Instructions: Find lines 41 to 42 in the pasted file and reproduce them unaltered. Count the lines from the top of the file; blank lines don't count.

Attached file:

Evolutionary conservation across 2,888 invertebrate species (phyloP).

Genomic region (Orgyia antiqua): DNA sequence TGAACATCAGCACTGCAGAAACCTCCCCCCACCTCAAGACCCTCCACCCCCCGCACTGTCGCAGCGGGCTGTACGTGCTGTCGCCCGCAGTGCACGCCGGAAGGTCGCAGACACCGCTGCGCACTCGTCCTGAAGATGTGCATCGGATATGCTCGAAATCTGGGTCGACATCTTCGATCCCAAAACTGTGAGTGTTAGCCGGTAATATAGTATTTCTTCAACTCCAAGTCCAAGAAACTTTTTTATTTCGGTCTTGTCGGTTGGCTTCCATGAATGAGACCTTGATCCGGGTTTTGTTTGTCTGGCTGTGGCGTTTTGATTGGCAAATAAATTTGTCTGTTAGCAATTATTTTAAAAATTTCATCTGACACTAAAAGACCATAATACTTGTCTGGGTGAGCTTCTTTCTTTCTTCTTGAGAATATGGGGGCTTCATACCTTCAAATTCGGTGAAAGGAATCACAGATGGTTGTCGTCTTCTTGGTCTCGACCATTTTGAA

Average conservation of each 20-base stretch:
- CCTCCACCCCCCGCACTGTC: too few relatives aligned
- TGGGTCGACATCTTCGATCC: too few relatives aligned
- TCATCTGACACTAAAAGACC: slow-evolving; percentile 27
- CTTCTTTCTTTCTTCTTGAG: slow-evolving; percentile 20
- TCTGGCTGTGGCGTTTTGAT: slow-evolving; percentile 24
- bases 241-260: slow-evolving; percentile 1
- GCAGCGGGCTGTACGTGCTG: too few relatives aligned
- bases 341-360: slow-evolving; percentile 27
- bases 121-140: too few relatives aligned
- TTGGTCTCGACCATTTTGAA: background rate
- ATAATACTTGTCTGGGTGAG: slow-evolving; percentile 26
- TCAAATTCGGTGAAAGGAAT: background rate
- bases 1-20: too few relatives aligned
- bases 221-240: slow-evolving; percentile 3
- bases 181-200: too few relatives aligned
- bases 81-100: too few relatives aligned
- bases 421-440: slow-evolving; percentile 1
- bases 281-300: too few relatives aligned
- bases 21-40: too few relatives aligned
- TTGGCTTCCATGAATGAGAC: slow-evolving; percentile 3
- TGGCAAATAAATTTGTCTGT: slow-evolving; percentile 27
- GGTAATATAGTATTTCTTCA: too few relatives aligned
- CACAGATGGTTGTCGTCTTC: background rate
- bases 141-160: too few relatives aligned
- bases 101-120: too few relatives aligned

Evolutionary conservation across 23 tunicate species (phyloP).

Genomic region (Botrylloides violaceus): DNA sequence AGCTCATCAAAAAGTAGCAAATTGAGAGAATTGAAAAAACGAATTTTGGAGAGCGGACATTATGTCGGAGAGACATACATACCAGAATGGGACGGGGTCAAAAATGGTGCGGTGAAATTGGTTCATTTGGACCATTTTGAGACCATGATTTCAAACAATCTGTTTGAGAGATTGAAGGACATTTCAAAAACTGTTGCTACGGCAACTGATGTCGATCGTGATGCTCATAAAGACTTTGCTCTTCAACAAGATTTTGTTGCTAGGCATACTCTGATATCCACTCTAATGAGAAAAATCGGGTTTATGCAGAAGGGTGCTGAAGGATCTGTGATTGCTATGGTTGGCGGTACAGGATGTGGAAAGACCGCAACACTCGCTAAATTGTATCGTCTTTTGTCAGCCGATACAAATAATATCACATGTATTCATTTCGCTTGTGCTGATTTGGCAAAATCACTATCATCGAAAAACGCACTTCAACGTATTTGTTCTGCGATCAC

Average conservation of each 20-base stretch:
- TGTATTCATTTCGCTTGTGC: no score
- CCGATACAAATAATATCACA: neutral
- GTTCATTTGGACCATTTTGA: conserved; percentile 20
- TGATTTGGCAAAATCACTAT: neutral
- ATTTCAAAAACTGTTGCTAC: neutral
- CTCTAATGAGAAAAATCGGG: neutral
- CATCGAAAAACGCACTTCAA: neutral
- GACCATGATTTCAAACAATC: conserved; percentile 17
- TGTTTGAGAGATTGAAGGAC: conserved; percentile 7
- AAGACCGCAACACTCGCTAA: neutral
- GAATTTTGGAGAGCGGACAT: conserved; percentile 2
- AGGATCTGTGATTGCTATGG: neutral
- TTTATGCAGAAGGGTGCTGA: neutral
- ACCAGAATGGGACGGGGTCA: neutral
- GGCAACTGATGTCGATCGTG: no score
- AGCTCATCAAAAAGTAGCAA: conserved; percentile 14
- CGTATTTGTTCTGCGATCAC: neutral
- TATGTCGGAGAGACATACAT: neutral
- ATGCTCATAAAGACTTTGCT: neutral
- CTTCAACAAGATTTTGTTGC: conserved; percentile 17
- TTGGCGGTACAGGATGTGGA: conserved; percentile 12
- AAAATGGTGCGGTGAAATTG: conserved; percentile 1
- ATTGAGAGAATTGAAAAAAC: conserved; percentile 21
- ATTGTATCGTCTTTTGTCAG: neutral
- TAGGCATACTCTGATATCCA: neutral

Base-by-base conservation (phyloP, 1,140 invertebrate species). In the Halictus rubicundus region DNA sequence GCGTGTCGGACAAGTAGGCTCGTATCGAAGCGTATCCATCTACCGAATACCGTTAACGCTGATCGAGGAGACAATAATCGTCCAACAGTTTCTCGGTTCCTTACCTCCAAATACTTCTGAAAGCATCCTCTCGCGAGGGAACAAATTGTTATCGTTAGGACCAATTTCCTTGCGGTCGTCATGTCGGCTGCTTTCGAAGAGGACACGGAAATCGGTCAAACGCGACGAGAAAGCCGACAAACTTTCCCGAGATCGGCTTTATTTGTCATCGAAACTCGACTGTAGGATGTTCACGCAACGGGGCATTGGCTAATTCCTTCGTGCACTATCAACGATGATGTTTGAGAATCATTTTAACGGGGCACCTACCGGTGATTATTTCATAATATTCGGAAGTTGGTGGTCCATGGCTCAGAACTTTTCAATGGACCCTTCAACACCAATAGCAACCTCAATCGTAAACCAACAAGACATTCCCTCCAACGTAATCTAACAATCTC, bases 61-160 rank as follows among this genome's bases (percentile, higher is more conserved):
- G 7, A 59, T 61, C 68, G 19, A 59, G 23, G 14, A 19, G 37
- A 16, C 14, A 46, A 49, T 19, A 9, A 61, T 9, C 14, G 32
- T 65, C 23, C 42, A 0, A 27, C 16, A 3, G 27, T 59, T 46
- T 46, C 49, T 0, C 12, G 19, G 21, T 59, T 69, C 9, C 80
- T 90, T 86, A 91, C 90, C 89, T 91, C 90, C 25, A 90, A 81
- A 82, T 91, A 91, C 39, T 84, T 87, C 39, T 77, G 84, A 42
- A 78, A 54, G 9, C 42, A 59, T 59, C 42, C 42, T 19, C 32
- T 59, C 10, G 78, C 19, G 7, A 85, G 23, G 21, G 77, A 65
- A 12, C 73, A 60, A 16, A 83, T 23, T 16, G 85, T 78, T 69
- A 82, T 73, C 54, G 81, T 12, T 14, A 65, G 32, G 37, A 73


- AAGACCGCAACACTCGCTAA: neutral
- GAATTTTGGAGAGCGGACAT: conserved; percentile 2